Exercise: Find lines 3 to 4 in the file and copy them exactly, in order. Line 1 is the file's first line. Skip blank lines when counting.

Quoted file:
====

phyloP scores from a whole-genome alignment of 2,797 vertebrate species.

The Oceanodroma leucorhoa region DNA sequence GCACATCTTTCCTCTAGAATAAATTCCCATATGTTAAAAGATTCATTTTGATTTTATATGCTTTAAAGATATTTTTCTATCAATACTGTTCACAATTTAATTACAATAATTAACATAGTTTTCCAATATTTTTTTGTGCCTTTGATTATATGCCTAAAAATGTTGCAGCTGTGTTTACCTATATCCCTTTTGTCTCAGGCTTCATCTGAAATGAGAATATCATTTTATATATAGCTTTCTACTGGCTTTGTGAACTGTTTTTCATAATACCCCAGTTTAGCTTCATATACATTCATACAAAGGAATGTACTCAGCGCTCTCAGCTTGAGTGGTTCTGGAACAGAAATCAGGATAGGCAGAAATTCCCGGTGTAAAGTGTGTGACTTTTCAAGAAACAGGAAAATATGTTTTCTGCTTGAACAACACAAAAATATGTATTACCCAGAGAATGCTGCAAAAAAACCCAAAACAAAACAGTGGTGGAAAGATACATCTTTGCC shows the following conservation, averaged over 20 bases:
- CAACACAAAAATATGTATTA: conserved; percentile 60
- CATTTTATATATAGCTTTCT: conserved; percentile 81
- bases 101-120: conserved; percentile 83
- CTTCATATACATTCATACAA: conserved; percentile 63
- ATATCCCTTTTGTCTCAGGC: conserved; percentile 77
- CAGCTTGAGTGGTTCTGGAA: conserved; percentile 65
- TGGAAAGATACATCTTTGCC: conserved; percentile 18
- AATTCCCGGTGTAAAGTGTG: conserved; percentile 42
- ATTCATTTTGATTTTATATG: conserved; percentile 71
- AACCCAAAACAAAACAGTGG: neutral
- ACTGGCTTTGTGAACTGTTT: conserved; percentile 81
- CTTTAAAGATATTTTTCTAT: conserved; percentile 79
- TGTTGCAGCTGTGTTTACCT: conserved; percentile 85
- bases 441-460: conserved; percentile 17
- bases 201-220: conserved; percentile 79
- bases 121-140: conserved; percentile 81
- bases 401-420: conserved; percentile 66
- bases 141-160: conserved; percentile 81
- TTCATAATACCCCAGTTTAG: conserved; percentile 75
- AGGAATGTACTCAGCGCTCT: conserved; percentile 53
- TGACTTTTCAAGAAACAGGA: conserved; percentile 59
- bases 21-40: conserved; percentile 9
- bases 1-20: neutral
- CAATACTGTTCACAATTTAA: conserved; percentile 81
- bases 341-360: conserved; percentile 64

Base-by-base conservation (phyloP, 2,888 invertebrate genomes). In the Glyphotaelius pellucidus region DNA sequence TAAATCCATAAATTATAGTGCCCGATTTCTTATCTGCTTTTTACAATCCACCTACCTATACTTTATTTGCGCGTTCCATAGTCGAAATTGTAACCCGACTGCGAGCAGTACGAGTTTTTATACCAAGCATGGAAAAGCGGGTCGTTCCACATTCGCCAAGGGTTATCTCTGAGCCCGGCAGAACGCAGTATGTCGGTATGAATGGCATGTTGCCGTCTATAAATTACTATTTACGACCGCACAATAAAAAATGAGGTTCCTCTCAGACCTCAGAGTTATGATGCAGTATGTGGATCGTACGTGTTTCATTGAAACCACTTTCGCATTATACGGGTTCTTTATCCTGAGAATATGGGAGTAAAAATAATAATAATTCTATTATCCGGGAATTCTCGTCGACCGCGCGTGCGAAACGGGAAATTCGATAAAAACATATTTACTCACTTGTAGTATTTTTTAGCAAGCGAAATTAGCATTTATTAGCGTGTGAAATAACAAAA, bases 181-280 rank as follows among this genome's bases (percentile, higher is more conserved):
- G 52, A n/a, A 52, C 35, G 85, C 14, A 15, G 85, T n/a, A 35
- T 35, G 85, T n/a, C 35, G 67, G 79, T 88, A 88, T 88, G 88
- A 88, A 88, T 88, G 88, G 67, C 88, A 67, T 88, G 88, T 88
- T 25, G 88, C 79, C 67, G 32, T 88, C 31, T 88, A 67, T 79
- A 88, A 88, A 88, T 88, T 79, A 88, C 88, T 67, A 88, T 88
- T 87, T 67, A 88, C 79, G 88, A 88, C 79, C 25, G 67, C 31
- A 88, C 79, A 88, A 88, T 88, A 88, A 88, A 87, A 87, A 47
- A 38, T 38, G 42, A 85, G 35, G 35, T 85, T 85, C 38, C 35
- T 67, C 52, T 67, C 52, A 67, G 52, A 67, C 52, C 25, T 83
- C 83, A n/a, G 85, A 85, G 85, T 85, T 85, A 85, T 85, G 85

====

- CAACACAAAAATATGTATTA: conserved; percentile 60
- CATTTTATATATAGCTTTCT: conserved; percentile 81